GOP Working for Good Tax Policy

Member Group : Matt Mackowiak

It is more likely than not that we are heading into a virtuous cycle for the Trump administration and Republicans on Capitol Hill if they seize the moment.

With the House expected to pass their version of tax reform legislation in the next 24 hours, the bicameral legislative process begins with continued urgency and increasingly strong chances for success.

The Senate Finance Committee is aggressively moving its version of the bill for potential Senate floor consideration before Thanksgiving, allowing enough time for a conference committee to work and for both houses to pass one reconciled bill before year’s end.

This timeline matters for two reasons, one that is symbolic and another that is practical.

If President Trump can sign a tax reform bill before year’s end, he will invalidate the talking point that his administration did not have a significant legislative accomplishment in its first year.

More substantively, if he can sign a bill before year’s end, taxpayers can begin to see larger paychecks as soon as January, as the amount withheld from them will decrease, giving them more money to spend or save immediately.

The political benefits of passing tax reform are many:

• Republicans need a legislative victory. They did use the Congressional Review Act in the House to undo regulations that cost the economy billions of dollars. They did pass a sweeping reform of the Veterans Affairs administration. The House has nearly 300 bills awaiting Senate consideration. The Senate did confirm a stellar Supreme Court justice. But this is not nearly enough, and to date no Republican is yet satisfied.

• The White House and Capitol Hill Republicans need something to unify them for tougher battles ahead: the year-end spending fight, the Deferred Action for Childhood Arrivals (DACA) deadline, potential new sanctions against Iran, an infrastructure bill next year and a potential bill to legislate direct subsidies to health insurers to offer low-cost, subsidized plans to low-income Americans. These are all politically fraught and complicated issues that will require Republican unity for success to be possible.

• A stronger economy will improve the political environment. Americans appear increasingly positive about the economy, but sustained economic growth above 3 percent is not assured. Two consecutive quarters of over 3 percent GDP growth is encouraging and significant but could be short-lived. Tax reform will provide an additional boost. Republicans appear to be facing headwinds in next year’s midterms, but an improved economy, with benefits broadly shared, will limit the pessimism and potentially create real optimism.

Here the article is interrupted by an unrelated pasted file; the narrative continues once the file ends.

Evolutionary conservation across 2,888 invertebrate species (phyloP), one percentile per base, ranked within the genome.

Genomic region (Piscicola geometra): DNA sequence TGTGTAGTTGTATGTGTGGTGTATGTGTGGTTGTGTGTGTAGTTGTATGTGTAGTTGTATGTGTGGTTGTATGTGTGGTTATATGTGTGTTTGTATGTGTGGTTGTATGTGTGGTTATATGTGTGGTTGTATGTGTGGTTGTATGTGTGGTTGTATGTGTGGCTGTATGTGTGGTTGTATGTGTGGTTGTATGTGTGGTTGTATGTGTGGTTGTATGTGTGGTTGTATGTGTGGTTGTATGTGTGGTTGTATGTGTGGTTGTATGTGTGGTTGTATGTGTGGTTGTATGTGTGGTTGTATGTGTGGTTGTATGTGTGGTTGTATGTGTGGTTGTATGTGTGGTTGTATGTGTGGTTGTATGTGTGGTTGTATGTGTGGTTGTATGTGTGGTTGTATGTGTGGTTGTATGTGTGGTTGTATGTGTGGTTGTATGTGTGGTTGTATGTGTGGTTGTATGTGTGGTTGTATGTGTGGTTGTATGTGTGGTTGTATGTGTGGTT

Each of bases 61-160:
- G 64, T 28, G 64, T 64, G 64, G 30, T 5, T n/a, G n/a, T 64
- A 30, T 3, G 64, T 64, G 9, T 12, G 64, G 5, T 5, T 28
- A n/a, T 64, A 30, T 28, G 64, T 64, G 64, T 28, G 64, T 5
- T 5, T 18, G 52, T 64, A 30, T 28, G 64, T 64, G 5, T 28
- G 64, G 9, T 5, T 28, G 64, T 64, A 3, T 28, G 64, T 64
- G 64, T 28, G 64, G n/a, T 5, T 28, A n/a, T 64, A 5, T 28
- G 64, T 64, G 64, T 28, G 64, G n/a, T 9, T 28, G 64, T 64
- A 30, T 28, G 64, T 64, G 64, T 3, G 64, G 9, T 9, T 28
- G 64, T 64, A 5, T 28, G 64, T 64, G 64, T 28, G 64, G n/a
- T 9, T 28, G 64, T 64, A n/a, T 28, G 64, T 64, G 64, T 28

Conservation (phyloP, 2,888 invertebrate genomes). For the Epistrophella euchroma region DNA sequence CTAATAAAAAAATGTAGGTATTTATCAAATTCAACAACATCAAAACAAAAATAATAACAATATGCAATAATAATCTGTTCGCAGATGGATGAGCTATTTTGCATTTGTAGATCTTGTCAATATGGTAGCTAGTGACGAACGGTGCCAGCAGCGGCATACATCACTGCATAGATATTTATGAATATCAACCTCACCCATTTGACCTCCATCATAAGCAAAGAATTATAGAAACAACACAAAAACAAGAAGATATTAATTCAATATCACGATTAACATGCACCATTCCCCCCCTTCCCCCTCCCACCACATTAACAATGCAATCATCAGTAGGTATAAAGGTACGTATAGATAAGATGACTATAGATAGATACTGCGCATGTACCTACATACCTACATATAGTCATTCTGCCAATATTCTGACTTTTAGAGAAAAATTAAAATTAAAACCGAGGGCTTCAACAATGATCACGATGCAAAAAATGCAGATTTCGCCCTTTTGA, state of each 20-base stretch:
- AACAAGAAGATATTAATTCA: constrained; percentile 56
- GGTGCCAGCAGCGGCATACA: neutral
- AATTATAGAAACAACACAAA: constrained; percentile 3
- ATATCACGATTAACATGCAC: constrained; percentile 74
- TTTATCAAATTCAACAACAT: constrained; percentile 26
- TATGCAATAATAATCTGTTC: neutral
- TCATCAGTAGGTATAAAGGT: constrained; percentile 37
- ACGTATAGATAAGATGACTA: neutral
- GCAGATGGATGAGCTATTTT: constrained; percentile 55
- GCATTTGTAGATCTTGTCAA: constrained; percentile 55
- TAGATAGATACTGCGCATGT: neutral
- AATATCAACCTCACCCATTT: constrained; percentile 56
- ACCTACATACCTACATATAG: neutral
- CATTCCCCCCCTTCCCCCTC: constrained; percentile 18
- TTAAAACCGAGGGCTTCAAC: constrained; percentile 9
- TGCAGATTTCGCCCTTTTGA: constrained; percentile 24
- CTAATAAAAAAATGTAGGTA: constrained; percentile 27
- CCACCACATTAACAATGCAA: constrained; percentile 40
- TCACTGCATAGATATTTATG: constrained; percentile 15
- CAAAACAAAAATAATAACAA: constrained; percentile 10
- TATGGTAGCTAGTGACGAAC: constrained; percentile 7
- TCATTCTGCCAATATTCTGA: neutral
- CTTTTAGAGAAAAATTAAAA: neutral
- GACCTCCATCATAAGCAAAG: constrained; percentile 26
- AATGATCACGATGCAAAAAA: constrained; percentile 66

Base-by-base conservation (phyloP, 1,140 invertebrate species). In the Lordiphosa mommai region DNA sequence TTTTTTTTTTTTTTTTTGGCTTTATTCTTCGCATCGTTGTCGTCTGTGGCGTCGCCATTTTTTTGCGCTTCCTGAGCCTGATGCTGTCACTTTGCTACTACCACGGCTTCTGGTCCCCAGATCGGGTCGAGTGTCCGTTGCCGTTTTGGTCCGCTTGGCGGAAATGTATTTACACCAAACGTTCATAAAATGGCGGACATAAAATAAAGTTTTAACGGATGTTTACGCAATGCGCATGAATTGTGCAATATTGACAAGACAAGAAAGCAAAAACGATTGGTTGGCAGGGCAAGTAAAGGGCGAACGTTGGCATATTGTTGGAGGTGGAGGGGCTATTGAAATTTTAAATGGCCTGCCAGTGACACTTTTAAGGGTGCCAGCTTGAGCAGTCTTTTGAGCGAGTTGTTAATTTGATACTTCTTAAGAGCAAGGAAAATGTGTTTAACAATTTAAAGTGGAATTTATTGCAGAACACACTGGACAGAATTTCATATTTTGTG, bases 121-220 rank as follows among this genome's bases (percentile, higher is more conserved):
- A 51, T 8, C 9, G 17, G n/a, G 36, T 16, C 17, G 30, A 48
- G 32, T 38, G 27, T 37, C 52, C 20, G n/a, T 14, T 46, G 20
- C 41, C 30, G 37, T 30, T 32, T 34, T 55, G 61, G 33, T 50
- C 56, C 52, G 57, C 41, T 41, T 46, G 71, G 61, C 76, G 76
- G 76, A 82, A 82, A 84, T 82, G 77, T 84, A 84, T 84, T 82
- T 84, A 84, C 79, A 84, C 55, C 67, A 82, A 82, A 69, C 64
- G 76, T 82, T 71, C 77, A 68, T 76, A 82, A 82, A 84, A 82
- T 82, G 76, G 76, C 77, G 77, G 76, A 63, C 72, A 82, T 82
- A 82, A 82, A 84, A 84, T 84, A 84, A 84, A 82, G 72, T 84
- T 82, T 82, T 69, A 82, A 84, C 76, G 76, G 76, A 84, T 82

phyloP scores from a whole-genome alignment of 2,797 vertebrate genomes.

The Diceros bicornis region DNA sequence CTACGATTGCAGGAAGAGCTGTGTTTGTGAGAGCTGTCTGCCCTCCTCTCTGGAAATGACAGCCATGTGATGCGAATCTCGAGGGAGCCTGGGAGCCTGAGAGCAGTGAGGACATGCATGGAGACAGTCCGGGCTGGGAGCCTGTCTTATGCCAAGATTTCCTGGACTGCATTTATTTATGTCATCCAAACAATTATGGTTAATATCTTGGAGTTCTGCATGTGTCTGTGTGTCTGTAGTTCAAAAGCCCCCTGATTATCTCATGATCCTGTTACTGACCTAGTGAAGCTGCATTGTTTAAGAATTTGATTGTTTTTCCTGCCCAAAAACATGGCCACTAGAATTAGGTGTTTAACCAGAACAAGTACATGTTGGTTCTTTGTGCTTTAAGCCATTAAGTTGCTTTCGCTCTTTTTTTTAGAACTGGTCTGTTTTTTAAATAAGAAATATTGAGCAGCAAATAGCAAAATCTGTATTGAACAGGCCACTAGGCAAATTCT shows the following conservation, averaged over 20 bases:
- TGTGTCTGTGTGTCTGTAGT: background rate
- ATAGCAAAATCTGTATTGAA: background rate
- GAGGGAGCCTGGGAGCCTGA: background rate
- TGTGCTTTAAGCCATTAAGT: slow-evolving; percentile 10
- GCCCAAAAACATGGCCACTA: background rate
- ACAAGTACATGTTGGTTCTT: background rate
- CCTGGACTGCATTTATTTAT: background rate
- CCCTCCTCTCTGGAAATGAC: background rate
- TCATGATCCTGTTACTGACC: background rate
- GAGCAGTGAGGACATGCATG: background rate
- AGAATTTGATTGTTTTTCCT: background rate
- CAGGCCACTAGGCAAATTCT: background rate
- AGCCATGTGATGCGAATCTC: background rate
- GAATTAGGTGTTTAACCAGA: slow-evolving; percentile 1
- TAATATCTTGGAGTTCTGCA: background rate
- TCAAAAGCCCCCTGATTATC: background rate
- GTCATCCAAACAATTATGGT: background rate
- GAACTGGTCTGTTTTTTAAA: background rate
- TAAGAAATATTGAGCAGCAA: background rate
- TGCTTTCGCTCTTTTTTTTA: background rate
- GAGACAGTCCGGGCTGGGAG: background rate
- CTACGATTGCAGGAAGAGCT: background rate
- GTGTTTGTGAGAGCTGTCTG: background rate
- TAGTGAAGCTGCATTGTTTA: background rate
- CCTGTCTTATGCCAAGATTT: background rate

• The tax reform plan could be a real success. Cutting the corporate tax rate will lead to new capital investment and employee raises. Doubling the standard deduction will double the number of Americans in the zero-rate category. Expanding the child care tax credit will make it easier to start and raise a family while working. A one-time repatriated profits tax rate will bring trillions back from overseas, and when coupled with the lower corporate rate, that money can stay here and be invested into the economy.

The dual goal of the tax reform effort is to provide a significant tax cut for the middle class, while also spurring greater economic growth.

A proposal to repeal the individual mandate tax penalty, which the Senate is including, will add at least $300 billion in revenue to the bill, and may be useful as the conference committee works to reconcile the two versions. It will serve as a middle-class tax cut, as Vice President Mike Pence said today.

Americans for Tax Reform has found that 79 percent of households who were forced to pay the fine earn less than $50,000 annually, and 37 percent of those forced to pay the fine earn less than $25,000 annually.

Perhaps most importantly, the Congressional Budget Office (CBO) has theorized that repealing the individual mandate will cause 16 million Americans to lose health insurance, on the absurd belief that they will choose not to continue coverage if the mandate is not in place. Once the mandate is gone, any new legislative effort to replace Obamacare will no longer be subject to the 16 million coverage loss projection from CBO.

Passing tax reform by year’s end will create a virtuous cycle where incomes and consumer spending rise, capital investment spikes and economic growth increases, which will benefit all taxpayers specifically and all Republicans generally.

Good policy makes good politics.

Matt Mackowiak is the president of Austin, Texas, and Washington, D.C.-based Potomac Strategy Group, a Republican consultant and former press secretary to two U.S. senators. His politics podcast, “Mack on Politics,” is on iTunes and Google Play.

Matt Mackowiak
Potomac Strategy Group, LLC

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